5 Tips on How to Have Smooth Divorce Day
You may have seen in the media that January 7th was Divorce Day. It’s the first Monday back at work after the Christmas break and the day solicitors receive the most calls asking about divorce. In January, more than 40,000 people in the UK search online about divorce, 25% higher than any other month of the year.
It may just be media hype, but it could also be your reality. If you’re thinking about divorce, here are some tips to achieve what you need and reduce stress for everyone involved.
1) Pick a good team
As soon as you start thinking about divorce, you need to source expert legal advice, ideally from a solicitor who practices exclusively in Family Law. You might think it is expensive at first. However, you’re paying for a wealth of experience. A solicitor will know all the pitfalls you may face along the way, as well as the right actions to protect your interests. In the long run, their experience will save you money, plus some emotional costs.
Your solicitor will know the current court practices and procedures. They will have worked with people just like you. The right solicitor will guide you through the difficult process of divorce. Where necessary, they will refer you to other members of their team, such as counsel, mediators and bespoke financial advisors. You will also need at least one good friend.
2) Your children must come first
Throughout your divorce process, it is imperative to prioritise your children’s needs, now and in your future plans. Such plans are not limited to where your children will live or the amount of maintenance required to support them. You will also have to think about the effects of the decisions you make and how life will be for them after your divorce. For example, will you be able to celebrate your children’s birthdays with your ex-spouse? Will you be able to co-parent amicably?
As your advocate, your solicitor should be able to look after your interests assertively, yet amicably. Of course, if your spouse or their solicitor doesn’t want to cooperate, your solicitor should possess the requisite skill, determination and expertise to navigate the court process, to secure your rights and those of your children.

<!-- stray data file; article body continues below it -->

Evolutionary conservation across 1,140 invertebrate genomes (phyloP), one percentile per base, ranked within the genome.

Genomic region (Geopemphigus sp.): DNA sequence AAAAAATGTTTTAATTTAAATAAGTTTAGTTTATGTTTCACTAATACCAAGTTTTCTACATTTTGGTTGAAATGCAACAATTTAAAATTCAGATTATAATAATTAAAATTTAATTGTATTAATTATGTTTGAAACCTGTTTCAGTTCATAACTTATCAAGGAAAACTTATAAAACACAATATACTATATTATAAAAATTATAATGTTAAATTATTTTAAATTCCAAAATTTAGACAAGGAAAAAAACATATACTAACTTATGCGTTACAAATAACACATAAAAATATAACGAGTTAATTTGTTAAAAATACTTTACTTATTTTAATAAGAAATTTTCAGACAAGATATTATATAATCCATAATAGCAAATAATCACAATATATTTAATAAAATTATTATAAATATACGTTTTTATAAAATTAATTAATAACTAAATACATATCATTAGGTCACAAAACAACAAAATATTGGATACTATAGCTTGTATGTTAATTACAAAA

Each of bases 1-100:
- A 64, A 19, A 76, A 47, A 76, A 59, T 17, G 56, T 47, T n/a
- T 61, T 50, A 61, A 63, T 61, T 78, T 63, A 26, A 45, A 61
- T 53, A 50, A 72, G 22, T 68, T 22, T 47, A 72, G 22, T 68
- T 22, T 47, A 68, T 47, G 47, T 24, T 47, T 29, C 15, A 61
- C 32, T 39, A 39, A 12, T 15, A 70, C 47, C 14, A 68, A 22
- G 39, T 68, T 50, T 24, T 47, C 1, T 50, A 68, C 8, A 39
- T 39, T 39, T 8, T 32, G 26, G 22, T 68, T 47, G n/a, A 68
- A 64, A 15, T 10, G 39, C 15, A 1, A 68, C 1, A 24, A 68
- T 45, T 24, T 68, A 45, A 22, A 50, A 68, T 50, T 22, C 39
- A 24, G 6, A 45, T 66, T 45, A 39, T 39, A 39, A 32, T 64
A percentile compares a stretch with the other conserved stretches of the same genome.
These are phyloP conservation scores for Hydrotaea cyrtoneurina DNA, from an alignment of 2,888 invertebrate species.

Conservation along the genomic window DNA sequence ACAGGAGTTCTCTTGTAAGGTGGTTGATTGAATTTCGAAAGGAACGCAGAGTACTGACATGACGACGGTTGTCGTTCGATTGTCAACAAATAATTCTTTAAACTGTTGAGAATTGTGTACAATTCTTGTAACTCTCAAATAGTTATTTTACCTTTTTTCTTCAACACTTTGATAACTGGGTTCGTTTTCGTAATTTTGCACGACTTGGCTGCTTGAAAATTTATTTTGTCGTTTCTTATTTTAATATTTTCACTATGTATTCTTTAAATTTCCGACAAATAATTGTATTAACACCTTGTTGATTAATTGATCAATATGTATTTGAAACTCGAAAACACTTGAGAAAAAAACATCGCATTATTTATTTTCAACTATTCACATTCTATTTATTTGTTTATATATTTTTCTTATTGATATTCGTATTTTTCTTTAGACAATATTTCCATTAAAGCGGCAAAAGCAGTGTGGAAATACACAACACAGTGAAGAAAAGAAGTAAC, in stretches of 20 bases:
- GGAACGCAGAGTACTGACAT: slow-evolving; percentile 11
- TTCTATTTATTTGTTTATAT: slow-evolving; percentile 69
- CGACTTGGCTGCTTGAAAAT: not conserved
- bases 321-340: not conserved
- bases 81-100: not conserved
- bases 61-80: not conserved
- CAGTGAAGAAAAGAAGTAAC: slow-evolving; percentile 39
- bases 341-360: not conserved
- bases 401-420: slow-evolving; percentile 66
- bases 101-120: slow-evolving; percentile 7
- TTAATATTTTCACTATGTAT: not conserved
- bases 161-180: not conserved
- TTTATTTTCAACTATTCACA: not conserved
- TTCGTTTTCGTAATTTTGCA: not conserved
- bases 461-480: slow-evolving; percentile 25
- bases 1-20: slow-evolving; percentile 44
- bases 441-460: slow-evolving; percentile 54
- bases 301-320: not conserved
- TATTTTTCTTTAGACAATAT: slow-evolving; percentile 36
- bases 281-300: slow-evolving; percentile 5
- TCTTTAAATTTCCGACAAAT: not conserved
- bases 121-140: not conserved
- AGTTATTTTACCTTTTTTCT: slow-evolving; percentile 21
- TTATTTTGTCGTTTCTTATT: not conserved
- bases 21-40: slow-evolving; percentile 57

3) Get to know your finances
It is often the case that during a marriage, one party has more knowledge of the family finances. They understand the family’s assets and assume responsibility for managing them.
If that person is not you, you need to educate yourself as soon as possible. Familiarise yourself with the value of all the assets in which you and your spouse hold a financial interest. That knowledge will be hugely advantageous in negotiations regarding the fair division of your assets.
4) Know that most cases settle
It is important to know that it is not always necessary to issue proceedings to achieve a financial settlement or maintain a meaningful relationship with your children. Court proceedings should be the last resort, to be used only when an agreement cannot be reached.
When you issue proceedings, you relinquish power to the court and a judge will impose an order to resolve your issues. The court is also empowered to impose various sanctions to enforce the order.
5) Try to strike a balance
Divorce is a difficult time for everyone involved. It brings a heavy strain on your emotions. There are likely to be times in the process when you feel incredible stress.
However, during the divorce process, you will need to make a lot of decisions. These decisions are likely to affect you for years to come, so you need to try and make them in as rational and logical a way as possible.
Try to strike a balance between the emotional and the rational. Appreciate when you are feeling emotional, but try not to let it guide your decisions. Your good friend should be able to help you with this.
Whatever day is your Divorce Day, our tips will make sure you are well prepared to achieve everything you need, while minimising stress and anxiety. To find out more, call Donna Goodsell at Goodsells Family Law on 020 7622 2221 or email firstname.lastname@example.org.